New name announced for NASCAR’s Premier Series

Just 61 days before the Clash kicks off the 2016 season at Daytona, NASCAR’s top series finally and officially has a new name.

At 4 p.m. ET, NASCAR announced that the new series will be called the Monster Energy NASCAR Cup Series.

Earlier this month in Las Vegas, NASCAR and Monster Energy announced that Monster would replace Sprint as the Premier Series title sponsor. At the time the deal was announced, terms were not disclosed.

“They’re a fun brand,” France said of Monster Energy. “They get at a millennial audience in a different way clearly than we’ve ever been associated with, particularly at this level, and they know what they’re doing. This is their DNA.”

The Sports Business Daily reported that Monster would be paying NASCAR $20 million annually for the entitlement sponsorship, with a reported length of the contract being two years, with options for two additional years.

NASCAR Chairman and CEO Brian France subsequently refuted the SBD report, telling SIRIUS/XM Radio. “We have a good understanding about where this relationship is going to be. So no, those are not accurate numbers. We’ll work on that.”

France did not, however, provide details on the terms of the deal.

The Sports Business Daily had reported in 2015 that NASCAR was looking for a $1 billion deal over 10 years, and that Sprint, the Premier Series title sponsor from 2004-2016, had initially paid $75 million annually, with that amount dropping to $50 million per year near the end of the contract.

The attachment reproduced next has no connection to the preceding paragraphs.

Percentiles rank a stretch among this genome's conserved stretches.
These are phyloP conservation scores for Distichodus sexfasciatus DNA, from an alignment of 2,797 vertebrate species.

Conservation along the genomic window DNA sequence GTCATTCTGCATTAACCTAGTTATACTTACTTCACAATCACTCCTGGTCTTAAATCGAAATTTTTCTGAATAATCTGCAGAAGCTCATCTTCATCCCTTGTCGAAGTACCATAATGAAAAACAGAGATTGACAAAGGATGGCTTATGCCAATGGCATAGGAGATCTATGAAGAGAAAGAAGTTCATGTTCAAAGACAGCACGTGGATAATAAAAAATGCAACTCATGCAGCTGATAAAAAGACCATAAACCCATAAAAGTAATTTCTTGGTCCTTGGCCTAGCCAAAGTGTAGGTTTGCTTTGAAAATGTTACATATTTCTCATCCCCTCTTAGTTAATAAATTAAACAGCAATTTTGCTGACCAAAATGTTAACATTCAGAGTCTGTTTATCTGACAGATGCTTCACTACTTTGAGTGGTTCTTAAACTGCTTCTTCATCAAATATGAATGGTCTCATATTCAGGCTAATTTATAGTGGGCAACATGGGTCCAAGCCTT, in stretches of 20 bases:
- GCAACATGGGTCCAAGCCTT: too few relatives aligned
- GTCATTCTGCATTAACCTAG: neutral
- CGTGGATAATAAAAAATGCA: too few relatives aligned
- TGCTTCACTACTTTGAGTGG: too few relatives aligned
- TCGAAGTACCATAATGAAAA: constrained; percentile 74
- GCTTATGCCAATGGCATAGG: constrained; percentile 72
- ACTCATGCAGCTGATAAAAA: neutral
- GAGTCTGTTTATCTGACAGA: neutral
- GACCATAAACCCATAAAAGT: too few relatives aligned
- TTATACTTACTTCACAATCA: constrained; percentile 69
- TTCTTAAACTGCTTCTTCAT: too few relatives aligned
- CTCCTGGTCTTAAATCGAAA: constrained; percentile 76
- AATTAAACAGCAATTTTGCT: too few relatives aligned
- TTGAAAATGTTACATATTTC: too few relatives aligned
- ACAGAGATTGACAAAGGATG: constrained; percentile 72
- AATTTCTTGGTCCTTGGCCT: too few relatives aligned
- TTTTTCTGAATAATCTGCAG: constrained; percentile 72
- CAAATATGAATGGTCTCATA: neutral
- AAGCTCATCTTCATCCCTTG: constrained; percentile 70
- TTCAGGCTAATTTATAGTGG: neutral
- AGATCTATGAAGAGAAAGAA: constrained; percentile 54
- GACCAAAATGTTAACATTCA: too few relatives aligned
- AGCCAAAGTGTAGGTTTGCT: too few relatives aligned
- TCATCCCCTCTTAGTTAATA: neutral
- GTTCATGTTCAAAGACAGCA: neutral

Bringing in a company like Monster that specializes in the youth market makes a lot of sense at a time when NASCAR is going all-out to attract the coveted younger demographic in a sport that right now has an older fan base.

“Fashion is set by a small group of influencers,” said Mark Hall, Monster Energy’s chief marketing officer. “The challenge is to make your product relevant to that group and then have them influence the others. If we’ve been successful in the past, we’ve followed that model. I think we have a lot of drinkers in the current NASCAR fan base. I think we can make the sport more interesting to some younger consumers, as well.”

“Our new NASCAR mark is modern, timeless, and embraces the heritage of our sport,” said Jill Gregory, NASCAR senior vice president and chief marketing officer. “It was important for us to recognize our history and implement a piece of each previous mark in the new design. Our goal was to evolve the sport’s visual identity to make it concise, relevant and functional, while respecting and maintaining the unique qualities of the original mark.”